Financial Services and Emerging Markets Defended on Thursday, 27 January 2011
This study addresses the organization and strategy of firms in emerging markets with an explicit application to financial services. Given the relevance of a well-functioning financial system for economic growth, understanding the organization and strategy of firms contributing to the development of sound financial services appears of utmost importance for emerging markets. Throughout the study, two main providers of financial services are distinguished, namely banks and stock markets, which are examined in the emerging market context of Central and Eastern Europe and China, respectively.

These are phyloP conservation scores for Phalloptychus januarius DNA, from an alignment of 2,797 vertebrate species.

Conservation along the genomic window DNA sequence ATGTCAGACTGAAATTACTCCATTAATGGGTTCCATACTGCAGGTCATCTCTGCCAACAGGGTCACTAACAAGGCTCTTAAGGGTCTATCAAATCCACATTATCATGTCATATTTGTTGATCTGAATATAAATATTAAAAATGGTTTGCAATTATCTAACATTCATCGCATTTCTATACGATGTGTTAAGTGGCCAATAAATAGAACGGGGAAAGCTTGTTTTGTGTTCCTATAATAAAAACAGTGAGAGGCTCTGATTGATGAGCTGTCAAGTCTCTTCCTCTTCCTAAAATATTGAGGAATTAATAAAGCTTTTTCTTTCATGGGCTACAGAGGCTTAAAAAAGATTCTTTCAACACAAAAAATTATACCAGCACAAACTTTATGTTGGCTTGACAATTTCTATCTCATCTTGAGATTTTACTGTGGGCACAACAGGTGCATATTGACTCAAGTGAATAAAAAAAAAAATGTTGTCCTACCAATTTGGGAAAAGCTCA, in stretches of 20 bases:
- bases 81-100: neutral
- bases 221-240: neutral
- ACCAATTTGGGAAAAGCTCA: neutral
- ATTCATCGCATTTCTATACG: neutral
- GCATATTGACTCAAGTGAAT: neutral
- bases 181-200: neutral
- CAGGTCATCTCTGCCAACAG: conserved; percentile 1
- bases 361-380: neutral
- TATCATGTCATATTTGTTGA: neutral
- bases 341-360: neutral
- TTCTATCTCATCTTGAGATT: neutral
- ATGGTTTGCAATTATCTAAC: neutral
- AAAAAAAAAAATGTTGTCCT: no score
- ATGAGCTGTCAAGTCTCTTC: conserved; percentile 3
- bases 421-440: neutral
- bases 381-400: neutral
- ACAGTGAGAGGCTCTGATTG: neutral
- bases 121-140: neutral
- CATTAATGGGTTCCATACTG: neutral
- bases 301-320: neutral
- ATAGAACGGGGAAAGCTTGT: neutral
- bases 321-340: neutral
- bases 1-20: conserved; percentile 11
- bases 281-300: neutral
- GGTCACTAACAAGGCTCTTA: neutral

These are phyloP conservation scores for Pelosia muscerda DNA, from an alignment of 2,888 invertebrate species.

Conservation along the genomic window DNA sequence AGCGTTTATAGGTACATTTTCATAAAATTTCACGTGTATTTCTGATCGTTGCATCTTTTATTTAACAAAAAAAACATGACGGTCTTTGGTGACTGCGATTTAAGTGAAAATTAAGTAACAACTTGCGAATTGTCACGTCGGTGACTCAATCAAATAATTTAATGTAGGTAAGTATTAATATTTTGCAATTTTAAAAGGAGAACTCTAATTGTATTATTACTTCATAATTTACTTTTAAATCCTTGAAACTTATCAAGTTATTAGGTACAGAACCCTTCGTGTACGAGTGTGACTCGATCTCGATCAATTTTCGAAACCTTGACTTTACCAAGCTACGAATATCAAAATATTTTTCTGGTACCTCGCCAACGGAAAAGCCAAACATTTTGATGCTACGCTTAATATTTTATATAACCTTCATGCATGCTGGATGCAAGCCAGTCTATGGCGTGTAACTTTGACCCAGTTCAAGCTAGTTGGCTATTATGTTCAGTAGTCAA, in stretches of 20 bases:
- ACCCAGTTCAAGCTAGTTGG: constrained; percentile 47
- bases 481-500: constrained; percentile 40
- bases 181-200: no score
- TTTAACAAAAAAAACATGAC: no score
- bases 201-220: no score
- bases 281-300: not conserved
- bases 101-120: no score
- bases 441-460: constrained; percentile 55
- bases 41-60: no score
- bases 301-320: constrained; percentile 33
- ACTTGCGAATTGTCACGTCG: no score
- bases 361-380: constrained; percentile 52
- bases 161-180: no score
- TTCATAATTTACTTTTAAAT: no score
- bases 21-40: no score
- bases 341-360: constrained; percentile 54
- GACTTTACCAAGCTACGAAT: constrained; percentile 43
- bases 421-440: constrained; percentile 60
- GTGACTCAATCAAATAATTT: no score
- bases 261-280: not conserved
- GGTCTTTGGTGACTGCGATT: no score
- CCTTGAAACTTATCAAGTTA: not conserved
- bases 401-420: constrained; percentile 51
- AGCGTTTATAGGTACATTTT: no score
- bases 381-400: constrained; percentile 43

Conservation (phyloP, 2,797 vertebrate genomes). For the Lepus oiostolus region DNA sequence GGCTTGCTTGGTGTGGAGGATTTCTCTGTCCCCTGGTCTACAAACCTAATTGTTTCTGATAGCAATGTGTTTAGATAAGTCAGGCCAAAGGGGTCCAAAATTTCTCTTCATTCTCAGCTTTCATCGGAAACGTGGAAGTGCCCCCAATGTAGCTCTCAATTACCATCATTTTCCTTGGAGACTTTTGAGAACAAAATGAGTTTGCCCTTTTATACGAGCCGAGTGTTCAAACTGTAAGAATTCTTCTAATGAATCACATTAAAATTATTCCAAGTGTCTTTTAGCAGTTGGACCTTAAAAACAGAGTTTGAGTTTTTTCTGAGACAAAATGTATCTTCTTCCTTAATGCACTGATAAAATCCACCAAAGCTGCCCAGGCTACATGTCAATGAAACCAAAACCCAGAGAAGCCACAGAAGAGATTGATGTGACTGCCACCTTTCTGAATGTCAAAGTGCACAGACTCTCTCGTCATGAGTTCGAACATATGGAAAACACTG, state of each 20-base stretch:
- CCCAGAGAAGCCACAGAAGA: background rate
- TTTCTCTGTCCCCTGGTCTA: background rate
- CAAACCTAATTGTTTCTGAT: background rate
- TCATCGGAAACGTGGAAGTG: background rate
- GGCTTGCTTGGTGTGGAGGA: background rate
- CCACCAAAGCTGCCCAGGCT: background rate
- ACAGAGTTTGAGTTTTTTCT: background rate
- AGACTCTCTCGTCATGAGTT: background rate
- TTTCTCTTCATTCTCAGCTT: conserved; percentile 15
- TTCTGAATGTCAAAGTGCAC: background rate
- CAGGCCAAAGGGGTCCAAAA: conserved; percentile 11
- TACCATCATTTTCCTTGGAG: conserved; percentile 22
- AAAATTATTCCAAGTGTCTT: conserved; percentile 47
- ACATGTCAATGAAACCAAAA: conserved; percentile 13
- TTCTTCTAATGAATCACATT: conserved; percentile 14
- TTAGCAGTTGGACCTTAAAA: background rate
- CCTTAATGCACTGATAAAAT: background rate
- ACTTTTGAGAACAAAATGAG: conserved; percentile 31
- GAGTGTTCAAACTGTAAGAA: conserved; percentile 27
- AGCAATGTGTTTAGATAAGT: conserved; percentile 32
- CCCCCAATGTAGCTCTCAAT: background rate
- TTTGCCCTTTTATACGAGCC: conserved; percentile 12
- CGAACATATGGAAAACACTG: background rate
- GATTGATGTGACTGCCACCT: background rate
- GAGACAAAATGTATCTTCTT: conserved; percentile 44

For banking, the general focus is on the adopted strategies of multinational banks to expand across the Central and Eastern European region. The main findings indicate that, based on the degree of host market uncertainty and competition, multinational banks adopt different expansion strategies. Furthermore, it appears that multinational banks expand most effectively by establishing new subsidiaries in countries adjacent to a country where the bank already has a presence. For stock markets, the central theme is how the decision of mainland Chinese firms on where to list their shares reflects the attractiveness of the stock markets within the financial centers of Shanghai, Shenzhen and Hong Kong. The findings suggest an increasing segregation in the strategic listing decisions that mainland Chinese firms make, which indicates that the financial centers of mainland China and Hong Kong have become more specialized and complementary over time.
financial services, financial centers, banks, bank networks, emerging markets, central and eastern europe, china, shanghai, hong kong, organization, strategy